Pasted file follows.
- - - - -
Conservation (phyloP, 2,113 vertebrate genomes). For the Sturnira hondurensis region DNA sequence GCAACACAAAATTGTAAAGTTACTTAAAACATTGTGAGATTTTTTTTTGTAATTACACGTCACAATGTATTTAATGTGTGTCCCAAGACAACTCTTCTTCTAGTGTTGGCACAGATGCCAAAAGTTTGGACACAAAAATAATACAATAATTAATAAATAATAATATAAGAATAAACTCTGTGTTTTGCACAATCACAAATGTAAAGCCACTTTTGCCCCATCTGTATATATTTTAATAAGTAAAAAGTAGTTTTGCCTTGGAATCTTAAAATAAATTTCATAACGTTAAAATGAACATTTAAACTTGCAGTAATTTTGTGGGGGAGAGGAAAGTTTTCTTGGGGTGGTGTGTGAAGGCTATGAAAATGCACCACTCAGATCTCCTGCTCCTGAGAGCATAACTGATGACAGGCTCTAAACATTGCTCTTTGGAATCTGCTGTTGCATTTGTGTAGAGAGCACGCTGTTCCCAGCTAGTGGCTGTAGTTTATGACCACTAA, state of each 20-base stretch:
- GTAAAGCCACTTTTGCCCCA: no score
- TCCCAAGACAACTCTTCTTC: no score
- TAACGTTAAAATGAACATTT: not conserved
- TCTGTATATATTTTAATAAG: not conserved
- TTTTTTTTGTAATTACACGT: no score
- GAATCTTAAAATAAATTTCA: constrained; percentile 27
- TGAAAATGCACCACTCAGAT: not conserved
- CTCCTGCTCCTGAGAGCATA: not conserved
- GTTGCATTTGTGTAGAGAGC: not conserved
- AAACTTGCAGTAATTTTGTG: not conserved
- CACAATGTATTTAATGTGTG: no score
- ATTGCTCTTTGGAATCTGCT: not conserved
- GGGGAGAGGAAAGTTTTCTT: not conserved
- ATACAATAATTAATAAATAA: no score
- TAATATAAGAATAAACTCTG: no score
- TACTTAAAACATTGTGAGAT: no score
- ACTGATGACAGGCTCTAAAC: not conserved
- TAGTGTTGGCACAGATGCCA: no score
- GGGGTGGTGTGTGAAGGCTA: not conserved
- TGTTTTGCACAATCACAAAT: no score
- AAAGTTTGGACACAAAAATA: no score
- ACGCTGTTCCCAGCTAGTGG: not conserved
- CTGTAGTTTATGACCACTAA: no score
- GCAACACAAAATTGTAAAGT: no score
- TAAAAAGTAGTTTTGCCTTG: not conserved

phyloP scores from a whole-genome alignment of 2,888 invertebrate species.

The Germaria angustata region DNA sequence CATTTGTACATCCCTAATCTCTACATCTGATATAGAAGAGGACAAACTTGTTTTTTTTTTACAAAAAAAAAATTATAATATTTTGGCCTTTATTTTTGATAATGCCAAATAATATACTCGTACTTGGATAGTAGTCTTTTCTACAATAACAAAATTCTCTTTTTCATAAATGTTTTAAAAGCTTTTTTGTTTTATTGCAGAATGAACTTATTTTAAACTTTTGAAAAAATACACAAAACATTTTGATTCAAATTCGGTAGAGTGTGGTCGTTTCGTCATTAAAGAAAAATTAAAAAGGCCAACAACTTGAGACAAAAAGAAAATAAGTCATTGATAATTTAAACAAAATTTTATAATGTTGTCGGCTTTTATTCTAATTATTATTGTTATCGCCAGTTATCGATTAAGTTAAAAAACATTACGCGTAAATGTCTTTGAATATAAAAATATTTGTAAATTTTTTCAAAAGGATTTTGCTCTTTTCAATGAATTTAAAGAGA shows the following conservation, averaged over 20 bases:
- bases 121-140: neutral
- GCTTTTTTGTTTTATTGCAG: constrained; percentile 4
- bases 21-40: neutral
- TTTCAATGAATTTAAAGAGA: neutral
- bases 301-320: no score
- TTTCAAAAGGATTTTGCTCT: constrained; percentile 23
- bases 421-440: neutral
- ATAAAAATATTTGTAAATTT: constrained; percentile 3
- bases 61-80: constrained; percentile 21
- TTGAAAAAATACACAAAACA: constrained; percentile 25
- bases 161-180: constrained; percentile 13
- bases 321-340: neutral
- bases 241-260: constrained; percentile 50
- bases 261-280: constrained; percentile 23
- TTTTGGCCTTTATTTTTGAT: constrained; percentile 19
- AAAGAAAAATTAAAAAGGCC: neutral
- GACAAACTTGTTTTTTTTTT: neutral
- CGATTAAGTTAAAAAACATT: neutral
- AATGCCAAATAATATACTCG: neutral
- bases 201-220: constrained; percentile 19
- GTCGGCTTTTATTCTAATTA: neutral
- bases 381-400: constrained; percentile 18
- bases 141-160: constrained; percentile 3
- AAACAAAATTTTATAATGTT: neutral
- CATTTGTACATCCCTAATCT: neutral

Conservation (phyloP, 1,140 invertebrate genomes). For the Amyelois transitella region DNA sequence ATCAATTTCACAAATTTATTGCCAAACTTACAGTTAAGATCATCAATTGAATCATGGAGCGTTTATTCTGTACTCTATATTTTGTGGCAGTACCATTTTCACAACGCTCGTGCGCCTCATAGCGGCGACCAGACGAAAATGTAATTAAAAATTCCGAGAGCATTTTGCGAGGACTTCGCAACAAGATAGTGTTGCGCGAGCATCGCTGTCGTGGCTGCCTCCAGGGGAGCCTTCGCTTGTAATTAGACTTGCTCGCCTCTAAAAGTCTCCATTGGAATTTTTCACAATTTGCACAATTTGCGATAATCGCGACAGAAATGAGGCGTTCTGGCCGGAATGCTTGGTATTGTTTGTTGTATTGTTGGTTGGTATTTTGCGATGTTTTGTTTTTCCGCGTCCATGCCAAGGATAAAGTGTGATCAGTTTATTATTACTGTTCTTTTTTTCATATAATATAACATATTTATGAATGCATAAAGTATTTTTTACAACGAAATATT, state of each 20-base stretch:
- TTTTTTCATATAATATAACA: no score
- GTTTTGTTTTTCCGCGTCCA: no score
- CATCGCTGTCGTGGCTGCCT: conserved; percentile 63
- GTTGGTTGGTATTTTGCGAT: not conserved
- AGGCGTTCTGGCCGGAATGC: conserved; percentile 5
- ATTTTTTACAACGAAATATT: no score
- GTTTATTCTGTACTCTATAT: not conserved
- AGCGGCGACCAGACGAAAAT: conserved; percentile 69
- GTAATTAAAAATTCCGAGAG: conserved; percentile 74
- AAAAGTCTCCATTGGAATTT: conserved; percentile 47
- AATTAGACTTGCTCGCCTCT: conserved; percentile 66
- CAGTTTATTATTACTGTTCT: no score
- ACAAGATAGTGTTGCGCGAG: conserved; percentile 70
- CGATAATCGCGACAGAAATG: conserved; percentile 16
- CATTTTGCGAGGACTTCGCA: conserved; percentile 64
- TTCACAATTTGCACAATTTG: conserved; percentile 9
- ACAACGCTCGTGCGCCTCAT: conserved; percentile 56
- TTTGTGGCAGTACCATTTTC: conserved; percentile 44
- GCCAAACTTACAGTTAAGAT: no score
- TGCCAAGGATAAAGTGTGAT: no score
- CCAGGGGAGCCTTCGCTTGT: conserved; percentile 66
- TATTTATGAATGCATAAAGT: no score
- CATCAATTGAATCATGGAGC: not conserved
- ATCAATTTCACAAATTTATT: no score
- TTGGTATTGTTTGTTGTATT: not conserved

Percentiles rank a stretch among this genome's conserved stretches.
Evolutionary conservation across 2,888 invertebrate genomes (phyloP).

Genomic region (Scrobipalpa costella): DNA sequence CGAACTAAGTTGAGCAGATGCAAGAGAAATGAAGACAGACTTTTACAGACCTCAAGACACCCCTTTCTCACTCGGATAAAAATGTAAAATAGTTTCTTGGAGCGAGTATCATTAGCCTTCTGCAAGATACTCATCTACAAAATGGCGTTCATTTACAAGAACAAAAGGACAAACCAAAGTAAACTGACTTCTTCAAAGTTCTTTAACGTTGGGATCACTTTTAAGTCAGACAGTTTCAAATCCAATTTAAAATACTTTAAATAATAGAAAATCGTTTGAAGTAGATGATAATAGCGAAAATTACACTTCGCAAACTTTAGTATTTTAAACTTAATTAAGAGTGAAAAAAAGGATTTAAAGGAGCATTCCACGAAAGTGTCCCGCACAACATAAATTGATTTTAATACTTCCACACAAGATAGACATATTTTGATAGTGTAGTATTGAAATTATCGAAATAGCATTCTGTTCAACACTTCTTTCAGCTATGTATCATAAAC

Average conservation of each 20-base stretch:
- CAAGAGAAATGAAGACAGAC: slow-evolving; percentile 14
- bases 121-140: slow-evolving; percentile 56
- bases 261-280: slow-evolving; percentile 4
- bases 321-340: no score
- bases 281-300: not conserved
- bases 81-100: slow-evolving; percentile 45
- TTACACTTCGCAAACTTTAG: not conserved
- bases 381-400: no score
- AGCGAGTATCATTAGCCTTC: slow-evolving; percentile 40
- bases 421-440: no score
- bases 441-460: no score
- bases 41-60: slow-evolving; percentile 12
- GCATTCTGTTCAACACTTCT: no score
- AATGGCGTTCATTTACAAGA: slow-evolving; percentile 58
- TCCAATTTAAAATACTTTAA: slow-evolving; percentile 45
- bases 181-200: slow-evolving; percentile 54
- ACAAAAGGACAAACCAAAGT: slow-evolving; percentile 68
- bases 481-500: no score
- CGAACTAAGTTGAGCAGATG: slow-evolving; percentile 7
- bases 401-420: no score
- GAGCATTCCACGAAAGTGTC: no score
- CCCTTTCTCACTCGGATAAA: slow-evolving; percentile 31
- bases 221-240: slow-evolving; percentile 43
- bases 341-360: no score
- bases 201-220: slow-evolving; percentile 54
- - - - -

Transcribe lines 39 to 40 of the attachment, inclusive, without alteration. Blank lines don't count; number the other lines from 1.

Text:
- bases 161-180: constrained; percentile 13
- bases 321-340: neutral